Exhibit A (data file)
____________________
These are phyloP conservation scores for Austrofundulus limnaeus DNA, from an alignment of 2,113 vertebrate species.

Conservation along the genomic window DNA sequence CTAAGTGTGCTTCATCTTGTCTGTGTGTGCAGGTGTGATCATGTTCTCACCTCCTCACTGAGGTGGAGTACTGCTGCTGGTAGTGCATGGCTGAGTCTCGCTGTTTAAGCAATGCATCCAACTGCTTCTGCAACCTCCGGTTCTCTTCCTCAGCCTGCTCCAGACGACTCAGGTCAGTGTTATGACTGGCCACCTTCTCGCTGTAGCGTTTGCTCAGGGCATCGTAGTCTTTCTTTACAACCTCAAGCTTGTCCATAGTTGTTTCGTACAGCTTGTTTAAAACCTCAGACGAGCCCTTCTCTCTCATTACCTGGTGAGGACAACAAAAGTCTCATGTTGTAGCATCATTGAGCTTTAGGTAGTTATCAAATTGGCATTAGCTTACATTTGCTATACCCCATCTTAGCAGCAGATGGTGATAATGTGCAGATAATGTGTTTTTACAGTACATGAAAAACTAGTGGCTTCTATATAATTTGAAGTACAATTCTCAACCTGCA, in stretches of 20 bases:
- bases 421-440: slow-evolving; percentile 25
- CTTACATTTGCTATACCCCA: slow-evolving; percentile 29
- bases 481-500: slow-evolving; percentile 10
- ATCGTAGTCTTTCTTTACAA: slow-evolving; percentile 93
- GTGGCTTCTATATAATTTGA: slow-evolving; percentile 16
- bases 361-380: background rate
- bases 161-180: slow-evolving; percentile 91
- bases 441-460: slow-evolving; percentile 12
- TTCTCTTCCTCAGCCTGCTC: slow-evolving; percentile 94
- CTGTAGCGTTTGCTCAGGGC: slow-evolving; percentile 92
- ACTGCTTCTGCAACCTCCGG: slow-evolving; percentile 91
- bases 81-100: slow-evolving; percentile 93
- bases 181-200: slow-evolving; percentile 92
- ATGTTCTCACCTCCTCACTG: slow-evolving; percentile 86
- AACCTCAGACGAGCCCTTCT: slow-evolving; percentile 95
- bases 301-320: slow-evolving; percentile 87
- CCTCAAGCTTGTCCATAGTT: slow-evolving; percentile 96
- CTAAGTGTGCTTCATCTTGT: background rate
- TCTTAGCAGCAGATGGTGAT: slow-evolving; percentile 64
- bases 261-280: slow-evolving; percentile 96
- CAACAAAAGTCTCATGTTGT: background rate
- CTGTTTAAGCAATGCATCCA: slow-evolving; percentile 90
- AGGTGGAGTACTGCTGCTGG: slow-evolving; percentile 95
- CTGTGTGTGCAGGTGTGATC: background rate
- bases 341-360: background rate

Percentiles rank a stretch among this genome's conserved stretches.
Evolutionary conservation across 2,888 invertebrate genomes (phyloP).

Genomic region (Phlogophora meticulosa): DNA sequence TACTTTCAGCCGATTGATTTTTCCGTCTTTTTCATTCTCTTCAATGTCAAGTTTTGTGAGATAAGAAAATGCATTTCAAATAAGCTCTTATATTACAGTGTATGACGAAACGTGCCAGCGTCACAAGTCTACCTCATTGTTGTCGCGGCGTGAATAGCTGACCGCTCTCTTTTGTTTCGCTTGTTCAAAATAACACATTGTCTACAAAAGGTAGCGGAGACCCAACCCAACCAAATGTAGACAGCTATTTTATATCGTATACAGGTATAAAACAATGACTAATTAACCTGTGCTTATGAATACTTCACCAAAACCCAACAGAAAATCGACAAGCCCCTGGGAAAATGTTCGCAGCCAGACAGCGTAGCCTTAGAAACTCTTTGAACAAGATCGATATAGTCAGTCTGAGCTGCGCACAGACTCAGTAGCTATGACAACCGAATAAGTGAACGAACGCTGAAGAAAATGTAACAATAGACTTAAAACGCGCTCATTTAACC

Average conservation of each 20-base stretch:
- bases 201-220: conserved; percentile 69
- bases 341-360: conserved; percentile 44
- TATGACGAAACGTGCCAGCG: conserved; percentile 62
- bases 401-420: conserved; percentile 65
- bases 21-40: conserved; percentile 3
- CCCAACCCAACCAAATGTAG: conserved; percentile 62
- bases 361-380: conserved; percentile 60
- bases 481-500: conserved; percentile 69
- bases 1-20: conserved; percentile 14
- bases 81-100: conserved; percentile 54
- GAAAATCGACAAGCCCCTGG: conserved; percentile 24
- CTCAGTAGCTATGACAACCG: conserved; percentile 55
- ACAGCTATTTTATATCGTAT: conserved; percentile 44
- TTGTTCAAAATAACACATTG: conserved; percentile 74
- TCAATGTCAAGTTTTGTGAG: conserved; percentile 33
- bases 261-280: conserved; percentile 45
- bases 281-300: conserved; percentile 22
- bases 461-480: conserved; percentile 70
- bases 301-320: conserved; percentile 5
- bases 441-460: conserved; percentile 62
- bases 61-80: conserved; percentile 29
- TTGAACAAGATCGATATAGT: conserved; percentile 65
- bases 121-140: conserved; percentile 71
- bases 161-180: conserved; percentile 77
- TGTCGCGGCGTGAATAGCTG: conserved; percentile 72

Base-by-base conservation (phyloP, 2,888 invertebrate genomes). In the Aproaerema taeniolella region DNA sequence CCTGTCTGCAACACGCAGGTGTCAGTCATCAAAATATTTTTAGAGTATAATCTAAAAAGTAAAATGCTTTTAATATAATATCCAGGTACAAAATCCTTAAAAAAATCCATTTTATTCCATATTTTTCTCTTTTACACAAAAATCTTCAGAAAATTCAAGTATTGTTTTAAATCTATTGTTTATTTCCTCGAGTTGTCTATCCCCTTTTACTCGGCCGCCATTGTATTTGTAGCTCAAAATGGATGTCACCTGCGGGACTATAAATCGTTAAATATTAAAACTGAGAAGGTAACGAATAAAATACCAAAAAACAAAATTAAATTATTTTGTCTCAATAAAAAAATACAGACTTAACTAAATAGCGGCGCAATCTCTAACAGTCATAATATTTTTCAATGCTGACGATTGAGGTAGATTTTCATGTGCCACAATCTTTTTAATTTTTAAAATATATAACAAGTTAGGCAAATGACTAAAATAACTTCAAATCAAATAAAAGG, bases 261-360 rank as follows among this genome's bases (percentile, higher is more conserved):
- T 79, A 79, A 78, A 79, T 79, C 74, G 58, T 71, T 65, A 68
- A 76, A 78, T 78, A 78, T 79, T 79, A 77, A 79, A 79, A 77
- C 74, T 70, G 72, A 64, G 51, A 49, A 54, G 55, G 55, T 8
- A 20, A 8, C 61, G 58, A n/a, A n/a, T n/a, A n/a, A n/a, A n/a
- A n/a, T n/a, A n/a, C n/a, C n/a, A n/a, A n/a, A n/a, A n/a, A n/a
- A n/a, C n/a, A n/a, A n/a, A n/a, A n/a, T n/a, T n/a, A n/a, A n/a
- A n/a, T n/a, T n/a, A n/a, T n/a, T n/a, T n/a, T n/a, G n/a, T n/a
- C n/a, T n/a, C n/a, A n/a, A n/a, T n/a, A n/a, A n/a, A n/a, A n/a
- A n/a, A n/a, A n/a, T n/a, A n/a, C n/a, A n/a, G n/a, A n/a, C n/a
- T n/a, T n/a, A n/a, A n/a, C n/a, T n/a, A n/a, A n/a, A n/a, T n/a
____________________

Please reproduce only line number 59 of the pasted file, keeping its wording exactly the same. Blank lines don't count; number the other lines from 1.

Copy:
- A 76, A 78, T 78, A 78, T 79, T 79, A 77, A 79, A 79, A 77